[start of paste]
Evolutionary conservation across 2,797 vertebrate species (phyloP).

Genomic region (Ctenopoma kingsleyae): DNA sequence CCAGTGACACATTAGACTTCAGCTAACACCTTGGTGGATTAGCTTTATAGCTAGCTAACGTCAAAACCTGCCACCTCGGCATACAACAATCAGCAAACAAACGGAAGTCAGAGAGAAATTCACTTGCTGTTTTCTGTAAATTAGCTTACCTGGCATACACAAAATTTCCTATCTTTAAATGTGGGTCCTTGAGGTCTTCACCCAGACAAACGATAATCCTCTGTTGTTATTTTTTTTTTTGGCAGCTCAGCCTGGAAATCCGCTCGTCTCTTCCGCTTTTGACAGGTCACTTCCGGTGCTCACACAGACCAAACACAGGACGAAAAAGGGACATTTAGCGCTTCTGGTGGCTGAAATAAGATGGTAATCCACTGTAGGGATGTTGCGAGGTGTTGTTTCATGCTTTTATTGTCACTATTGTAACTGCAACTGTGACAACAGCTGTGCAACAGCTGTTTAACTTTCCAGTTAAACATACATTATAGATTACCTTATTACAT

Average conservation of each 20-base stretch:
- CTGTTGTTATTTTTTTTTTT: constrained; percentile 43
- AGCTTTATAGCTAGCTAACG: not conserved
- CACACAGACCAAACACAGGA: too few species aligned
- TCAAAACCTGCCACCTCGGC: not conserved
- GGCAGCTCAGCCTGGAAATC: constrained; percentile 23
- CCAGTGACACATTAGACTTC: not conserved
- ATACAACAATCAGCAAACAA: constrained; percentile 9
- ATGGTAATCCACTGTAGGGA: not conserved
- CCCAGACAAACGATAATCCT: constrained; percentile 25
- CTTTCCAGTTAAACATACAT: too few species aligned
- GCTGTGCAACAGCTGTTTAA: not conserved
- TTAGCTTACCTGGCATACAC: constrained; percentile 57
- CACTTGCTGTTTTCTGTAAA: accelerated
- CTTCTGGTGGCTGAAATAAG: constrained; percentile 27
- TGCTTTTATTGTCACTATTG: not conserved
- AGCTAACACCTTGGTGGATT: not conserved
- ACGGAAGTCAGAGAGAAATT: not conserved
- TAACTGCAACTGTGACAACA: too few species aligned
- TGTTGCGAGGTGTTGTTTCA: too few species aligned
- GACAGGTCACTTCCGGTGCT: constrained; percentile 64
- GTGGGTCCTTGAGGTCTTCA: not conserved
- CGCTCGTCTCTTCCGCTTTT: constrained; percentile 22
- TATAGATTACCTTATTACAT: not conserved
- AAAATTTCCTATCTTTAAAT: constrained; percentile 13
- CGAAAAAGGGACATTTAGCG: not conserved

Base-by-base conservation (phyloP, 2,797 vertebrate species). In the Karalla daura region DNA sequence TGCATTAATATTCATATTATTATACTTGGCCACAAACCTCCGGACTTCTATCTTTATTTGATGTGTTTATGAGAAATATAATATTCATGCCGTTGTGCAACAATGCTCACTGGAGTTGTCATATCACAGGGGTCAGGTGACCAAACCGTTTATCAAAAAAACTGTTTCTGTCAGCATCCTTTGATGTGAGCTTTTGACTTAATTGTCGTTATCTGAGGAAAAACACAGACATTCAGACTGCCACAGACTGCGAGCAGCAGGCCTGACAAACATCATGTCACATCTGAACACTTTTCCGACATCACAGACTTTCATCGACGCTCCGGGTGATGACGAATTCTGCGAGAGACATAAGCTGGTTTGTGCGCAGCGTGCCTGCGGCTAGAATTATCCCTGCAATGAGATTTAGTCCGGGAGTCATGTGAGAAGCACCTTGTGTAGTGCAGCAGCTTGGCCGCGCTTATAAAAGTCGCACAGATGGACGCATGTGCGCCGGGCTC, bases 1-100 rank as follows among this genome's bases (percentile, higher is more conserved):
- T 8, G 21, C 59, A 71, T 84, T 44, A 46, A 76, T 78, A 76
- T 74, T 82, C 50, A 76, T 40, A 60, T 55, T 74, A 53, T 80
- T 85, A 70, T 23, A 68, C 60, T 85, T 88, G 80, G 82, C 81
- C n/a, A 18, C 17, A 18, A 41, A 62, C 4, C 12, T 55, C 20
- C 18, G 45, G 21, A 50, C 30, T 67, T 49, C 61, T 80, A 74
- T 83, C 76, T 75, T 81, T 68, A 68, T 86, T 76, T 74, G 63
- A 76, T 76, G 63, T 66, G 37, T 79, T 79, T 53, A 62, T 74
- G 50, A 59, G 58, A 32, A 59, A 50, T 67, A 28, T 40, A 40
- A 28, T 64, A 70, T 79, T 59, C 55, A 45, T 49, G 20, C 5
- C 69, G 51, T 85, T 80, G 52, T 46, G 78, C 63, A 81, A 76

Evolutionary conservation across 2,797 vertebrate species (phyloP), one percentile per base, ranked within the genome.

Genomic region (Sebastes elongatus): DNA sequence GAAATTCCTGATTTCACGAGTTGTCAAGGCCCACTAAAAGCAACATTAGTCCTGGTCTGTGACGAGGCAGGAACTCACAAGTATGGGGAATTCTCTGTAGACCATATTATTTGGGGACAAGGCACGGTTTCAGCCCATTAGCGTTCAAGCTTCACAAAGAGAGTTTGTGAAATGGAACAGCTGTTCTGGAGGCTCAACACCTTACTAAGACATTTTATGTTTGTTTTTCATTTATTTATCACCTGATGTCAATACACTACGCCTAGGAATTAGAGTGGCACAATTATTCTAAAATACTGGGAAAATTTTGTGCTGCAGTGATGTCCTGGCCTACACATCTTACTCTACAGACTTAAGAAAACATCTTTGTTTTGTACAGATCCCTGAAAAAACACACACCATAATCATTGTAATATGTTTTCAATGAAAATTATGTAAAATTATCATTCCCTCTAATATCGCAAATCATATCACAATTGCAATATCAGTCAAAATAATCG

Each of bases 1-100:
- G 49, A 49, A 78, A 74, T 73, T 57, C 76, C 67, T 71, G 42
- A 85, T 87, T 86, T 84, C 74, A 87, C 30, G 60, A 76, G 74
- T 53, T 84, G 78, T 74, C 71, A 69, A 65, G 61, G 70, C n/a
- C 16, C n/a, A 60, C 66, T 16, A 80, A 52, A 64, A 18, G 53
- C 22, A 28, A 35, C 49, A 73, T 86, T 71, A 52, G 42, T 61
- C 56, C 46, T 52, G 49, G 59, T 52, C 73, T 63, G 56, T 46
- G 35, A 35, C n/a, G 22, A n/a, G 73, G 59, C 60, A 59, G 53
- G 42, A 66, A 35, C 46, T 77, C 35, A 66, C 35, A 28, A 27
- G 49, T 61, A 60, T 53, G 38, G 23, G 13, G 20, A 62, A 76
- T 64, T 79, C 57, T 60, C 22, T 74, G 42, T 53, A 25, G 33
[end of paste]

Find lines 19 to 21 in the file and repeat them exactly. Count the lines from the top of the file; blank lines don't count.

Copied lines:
- AGCTAACACCTTGGTGGATT: not conserved
- ACGGAAGTCAGAGAGAAATT: not conserved
- TAACTGCAACTGTGACAACA: too few species aligned